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3:43 PM | Black Kids Lose When Democratic Ed Reformers Act Like Republicans
NEW ORLEANS – Republicans are winning the support of black Americans. But don’t give the GOP too much credit. Democrats have themselves to thank. And poor, black schoolchildren have little to be thankful for at all. Through the rhetoric of “choice,” “competition,” and “accountability,” the education-reform clique of the Democratic Party have been campaigning for Republicans since Obama arrived in office. Democratic education reformers have become […]

November 17, 2014

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6:18 PM | The Sorry State of Vocational Training
Source: OECD Skills Beyond School Synthesis Report Nov 2014. Click on the chart to see a larger version. I had long been under the impression that the United States had a particular problem in providing technical and specialized professional training for students who maybe aren’t academically inclined. But it turns out the United States isn’t alone, and even nations with once vaunted apprenticeship programs are no longer properly training students to enter the workforce. A new […]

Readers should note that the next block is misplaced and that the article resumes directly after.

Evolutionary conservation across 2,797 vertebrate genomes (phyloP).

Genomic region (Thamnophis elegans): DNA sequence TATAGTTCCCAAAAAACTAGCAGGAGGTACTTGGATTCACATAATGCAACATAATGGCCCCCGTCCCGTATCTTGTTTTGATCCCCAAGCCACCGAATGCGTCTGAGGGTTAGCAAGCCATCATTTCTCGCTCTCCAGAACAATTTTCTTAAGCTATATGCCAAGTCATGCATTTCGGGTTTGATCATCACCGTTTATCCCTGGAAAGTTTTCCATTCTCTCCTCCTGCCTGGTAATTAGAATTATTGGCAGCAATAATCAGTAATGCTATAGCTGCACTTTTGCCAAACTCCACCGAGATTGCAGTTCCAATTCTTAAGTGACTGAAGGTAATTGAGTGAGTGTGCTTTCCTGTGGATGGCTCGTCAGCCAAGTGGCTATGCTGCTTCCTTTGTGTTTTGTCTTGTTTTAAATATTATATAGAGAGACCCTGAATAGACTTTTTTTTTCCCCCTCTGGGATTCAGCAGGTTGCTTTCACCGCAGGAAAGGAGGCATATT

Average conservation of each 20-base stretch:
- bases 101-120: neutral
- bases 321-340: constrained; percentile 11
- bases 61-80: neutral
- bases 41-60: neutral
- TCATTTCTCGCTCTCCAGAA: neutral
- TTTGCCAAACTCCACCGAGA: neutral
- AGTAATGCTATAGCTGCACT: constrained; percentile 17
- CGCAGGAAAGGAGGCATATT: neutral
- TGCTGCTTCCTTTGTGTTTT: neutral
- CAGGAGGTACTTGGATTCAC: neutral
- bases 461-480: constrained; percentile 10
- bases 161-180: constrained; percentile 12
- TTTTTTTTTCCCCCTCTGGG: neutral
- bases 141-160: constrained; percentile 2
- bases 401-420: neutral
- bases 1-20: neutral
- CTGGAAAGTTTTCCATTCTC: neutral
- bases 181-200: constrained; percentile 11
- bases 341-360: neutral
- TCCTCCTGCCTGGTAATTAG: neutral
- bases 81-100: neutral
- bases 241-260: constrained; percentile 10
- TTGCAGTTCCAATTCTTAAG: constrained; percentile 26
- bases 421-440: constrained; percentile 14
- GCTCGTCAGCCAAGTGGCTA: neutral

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6:10 PM | Colleges and Universities Charge More, Keep Less, New Report Finds
Forced to keep discounting their prices as enrollment stagnates, U.S. universities and colleges expect their slowest growth in revenue in 10 years, the bond-rating company Moody’s reports. The squeeze could threaten further cuts in services even as tuition continues to increase. A quarter of colleges and universities are projecting declines in revenue, according to a closely watched annual Moody’s survey. Half of public and 40 percent of private institutions say they will take in […]
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2:28 PM | In Mississippi, Lack of School Nurses a Threat to Health, Education
GREENWOOD, Miss. — On any given day, school nurse Samaria Stevenson is traveling between at least three schools in this rural Delta town. She counts the carbohydrates in lunch for a student with diabetes at one elementary school every day, while providing medical care for students at two others. She teaches health classes and presents the district’s abstinence education curriculum to middle school students. And all the while, she’s […]